|Cast of BBC's War and Peace - photograph Mitch Jenkins/BBC|
Go on, admit it. You haven't read War and Peace, have you? I hadn't, but after the beautiful epic of the recent televised drama, I decided that I should....so I am! The BBC drama ended all too quickly, and by rights should've had a further 20 episodes, and that would've given me then opportunity to lust after the stunning James Norton for a few more weeks.
I'm not sure what had put me off all these years. I can't understand why I put it aside in favour of a lesser tale. I think it might have been the thought of lugging the thick tomb about that had put me off (it's seriously thick!) or maybe the thought of the flowery descriptions...and the war bit. I didn't think I'd understand it; that it might be too intellectual. But it's not like that at all. It's bloody excellent. It's a descriptive piece, but the characters are full of life and I can see each one of them as clearly as if they were standing in front of me. The dramatisation has helped, of course, but had I not seen it I'm not sure I would have ever picked it up. It has dialogue, which I like and it has depth.
Many say that Tolstoy was a sage, some say he was mentally ill, but you can't deny he was inspirational. His beliefs of non resistance influenced the non violent resistance movement in particular directly influencing Gandhi. After reading A letter to a Hindu and The kingdom of God is within you, Gandhi, then a lawyer in South Africa, sought advice and permission from Tolstoy to reprint the essay. How amazing is that? A writer influencing and changing the face of the world and the future! (As an aside, did you know Indira Gandhi wasn't related to Mohatma? I'm sure you do, but one story goes that her husband was actually Feroze Khan who was then adopted by Gandhi as an adult so that she could take his name along with her fathers to ensure the great dynasty. The other story is that he was Ghandy, but changed it. Who actually knows?).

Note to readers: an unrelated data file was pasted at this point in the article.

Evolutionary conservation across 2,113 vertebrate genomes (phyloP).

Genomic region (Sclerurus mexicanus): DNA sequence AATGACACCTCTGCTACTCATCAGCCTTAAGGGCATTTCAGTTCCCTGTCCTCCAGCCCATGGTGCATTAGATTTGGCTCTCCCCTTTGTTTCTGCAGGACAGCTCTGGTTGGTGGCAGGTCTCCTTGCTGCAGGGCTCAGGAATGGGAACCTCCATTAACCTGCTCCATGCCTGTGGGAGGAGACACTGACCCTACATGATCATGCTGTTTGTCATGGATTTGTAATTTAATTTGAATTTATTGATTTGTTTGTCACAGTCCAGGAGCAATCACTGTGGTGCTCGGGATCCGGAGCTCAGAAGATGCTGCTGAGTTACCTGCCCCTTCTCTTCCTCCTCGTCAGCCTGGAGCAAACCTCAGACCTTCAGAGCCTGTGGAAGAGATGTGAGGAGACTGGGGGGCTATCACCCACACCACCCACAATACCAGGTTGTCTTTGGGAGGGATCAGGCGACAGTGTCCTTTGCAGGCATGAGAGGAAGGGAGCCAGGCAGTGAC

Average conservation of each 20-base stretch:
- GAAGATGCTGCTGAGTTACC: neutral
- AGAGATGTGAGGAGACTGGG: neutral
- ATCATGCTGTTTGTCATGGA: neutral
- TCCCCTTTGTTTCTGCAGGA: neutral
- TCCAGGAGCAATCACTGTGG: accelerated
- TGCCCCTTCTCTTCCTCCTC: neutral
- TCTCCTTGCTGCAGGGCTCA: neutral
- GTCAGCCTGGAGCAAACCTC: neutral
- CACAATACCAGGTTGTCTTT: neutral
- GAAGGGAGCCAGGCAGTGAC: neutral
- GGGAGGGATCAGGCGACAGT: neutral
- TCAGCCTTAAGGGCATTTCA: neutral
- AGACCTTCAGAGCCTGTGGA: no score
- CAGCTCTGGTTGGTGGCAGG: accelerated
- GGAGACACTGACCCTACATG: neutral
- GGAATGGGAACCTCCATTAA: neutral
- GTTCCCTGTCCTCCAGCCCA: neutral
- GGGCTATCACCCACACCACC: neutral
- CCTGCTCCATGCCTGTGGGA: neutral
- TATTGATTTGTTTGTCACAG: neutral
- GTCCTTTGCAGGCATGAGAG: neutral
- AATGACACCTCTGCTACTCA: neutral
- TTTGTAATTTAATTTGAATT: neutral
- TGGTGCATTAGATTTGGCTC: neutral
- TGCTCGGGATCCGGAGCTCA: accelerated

Tolstoy believed that the aristocracy were a burden on the poor and lived his latter life in a spiritual development. His wife wasn't too happy and apparently the family werent too enthralled by his beliefs or his writings. The sad thing was that he was embarking on a pilgrimage (to get away from his family?) but fell seriously ill enroute to wherever and ended up in Astapovo where the train had stopped and passed away in the station masters home. I read a short story by Rose Tremain a while back, fictionalising the account of the incident.
So there you have it. Tolstoy has been feted as the greatest writer of all times but he was also game changer. He's also at the top of the UK best seller list for the first time ever!
I bought War and Peace in the book format. After studying the preface, the notes and the 1000's of forewords that accompanied it I decided that I'd be better off downloading it to my kindle as the typescript was seriously titchy! I needed reading glasses and I don't use them!
I'm a third of my way through reading it and have barely put it down. Even the war stuff was interesting. Read it...you'll be pleasantly surprised!
The other day, Finn asked me what I was reading. When I told him, he laughed and said "Mimi said she'd heard you were reading this great new book called 'Leo's Toy Store' by Warren Peace. She wondered why you were reading a kids book!"